By Ruth Kaplan and Elana Markovitz
In every large urban area, there are Israelis in our midst – thousands of them. The numbers in Greater Boston for example are estimated to be in the 25,000 range. In addition, there are always Israelis coming and going – for a year or two, for graduate school, for a post-Doctorate.
So why is there so little connection between them and us, the American Jewish community?
There are indeed many reasons: for starters, synagogues are anathema to most secular Israelis. Because of the perceived coercion of the religious authorities in Israel, most Israelis are actually uncomfortable even stepping foot into a synagogue. They cannot grasp the fact that for many American Jews, a synagogue is primarily a communal gathering place, even during prayer services. They simply cannot relate this to their own experience. And the American Jews have trouble understanding that.
Moreover, most Israelis are very insular. If they are here to stay, they are more comfortable being with fellow Israelis. If they are here on a temporary basis, they do not typically seek to form short-term friendships, and besides, for the most part, very few members of the Jewish community reach out to them, so it is no wonder they do not find the community welcoming.
And then there is the elephant in the room: the cultural differences between Americans and Israelis. They are real, let’s face it. Israelis are very direct and Americans more diplomatic and polite. Americans can be offended by their direct, abrupt style, while Israelis often don’t trust the “niceness” of Americans and can find them to be insincere and fake. They are confused by American mores.
The sad thing about this gap is that so many American Jews love and support Israel. They travel there and find meaning in so doing, yet are missing the opportunity to actually get to know the Israelis in their midst. It’s a two-way missed opportunity, as Israelis have so much to learn from our pluralistic Jewish community as well. And not every American Jew can afford to travel to Israel on a frequent basis, or at all.
So let me tell you about some of the efforts that we have undertaken in Boston as volunteers to reach out to Israelis, and in so doing, to bring Israel into our midst. For the past four years, we have hosted Israeli mid-career professionals who come for a year to study at Harvard Kennedy School of Government as Wexner Foundation Israel Fellows. What do we mean by hosting? When the eight or so fellows arrive in Cambridge in the summer, we each invite them and their children to our homes for a Shabbat meal. That way we welcome them warmly from the start. Throughout the year, we continue to meet them for lunch and coffee, attend their lectures at local area synagogues, advise them regarding additional speaking opportunities, welcome them into our synagogues (even to deliver D’vrei Torah!), and most importantly help them to process their experiences with both the American Jewish community and the broader community. When we go to Israel, we re-unite with these amazing Israeli leaders, who have now become our lifelong friends. But they are more than friends – they are partners in strengthening Israel-Diaspora relations. Since we have such a strong people to people connection that we continue to nurture, we anticipate that our partnership will continue to flourish with many unanticipated ripple effects.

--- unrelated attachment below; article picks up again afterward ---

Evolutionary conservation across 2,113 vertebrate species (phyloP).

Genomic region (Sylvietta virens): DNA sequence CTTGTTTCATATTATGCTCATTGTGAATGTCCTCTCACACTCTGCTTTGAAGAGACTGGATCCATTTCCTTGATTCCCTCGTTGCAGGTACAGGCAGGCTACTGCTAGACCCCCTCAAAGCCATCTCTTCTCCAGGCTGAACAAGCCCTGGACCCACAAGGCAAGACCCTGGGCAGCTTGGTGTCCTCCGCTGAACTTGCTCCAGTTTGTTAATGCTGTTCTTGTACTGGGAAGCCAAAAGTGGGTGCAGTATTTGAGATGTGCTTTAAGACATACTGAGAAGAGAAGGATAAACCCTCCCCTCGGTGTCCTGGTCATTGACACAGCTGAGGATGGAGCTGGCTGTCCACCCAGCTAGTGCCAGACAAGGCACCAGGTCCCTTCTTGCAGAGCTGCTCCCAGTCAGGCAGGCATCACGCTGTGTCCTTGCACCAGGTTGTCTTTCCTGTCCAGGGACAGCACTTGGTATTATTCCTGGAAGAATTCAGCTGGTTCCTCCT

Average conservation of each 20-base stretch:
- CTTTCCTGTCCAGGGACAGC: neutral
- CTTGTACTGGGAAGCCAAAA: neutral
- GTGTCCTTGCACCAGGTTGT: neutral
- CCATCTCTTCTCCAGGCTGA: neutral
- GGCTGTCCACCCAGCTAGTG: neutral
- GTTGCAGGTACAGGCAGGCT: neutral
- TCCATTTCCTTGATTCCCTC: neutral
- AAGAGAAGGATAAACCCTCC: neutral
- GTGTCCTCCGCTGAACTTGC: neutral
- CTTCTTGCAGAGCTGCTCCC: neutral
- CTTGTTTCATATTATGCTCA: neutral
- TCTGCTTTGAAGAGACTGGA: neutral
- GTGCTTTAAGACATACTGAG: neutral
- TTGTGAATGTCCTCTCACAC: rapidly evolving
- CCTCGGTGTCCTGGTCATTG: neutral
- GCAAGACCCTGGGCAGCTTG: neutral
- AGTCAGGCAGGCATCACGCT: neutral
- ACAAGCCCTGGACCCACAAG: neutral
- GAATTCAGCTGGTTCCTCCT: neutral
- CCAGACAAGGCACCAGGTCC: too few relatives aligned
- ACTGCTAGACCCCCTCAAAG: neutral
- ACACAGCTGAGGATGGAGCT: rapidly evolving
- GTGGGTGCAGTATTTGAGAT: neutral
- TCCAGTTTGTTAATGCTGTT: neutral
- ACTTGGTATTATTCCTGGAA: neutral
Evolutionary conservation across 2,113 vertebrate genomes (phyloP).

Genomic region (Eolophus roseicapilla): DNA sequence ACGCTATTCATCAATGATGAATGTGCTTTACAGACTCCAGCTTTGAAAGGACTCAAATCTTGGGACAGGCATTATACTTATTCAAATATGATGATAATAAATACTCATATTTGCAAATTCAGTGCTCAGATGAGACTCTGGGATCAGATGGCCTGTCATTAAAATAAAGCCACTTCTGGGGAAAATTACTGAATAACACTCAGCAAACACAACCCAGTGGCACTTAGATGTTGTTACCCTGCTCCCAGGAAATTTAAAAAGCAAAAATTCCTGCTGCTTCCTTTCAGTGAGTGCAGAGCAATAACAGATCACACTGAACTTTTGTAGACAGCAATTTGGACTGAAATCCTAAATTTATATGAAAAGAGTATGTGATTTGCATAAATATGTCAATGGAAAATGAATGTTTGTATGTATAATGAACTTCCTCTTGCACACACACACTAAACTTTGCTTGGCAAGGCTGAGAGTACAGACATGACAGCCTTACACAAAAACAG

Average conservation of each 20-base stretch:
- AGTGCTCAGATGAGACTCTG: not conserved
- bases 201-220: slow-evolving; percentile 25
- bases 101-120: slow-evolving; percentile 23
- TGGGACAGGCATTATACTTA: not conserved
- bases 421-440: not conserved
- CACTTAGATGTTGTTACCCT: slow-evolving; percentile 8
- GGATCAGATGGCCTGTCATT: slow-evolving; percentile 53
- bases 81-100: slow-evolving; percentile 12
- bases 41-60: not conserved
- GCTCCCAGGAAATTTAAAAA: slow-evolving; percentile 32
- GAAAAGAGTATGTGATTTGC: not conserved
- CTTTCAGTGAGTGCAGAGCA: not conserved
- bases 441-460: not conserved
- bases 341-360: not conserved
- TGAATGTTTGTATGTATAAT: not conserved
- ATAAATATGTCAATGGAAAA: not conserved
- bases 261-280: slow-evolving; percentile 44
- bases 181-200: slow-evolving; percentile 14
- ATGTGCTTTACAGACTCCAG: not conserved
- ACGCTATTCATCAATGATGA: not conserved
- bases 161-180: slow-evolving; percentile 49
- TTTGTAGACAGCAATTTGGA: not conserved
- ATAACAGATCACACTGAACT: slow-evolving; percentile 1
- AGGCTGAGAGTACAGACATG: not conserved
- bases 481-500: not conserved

But that is not all. We have also reached out to the cohort of Israeli graduate students at the MIT Sloan School, as well as other area educational institutions, and matched them with local families in the area so as to increase these very necessary connections. We very much wish to share our own rich experiences of meaningful people to people connections with Israelis who spend time among us. Recently, we arranged for two of the Sloan students to appear on the locally acclaimed “Nightside with Dan Rea” radio show. Thousands of listeners nationwide listened as these two former IDF commanders and officers explained the extraordinary measures Israel takes to protect civilian life and the high ethical standards practiced by the IDF.
What is at stake here? Nothing less than the future of the Jewish people. Israelis and American Jews need to know and understand each other. There are so many opportunities in our midst to build these bridges and shape our Jewish/Israeli future. There is a very strong need for our community to develop programs to deepen the ties between the people of Israel in our midst and the Jewish people of the Diaspora. Promising programs are just beginning to develop within CJP and the Israeli American Council to address this gap. These efforts are really important and cannot come soon enough.
“If not now, when?”
Ruth Kaplan and Elana Markovitz live in Brookline and Lexington, MA, respectively. Ruth is the former Director of the CJP Boston-Haifa Connection and is currently a free-lance consultant on Israel programs. Elana works at an independent school, and has been volunteering with Jewish and Israel focused organizations for many years. Elana’s dad is Israeli and Ruth’s dad was an ardent Zionist who loved to host Israelis in their Brookline home.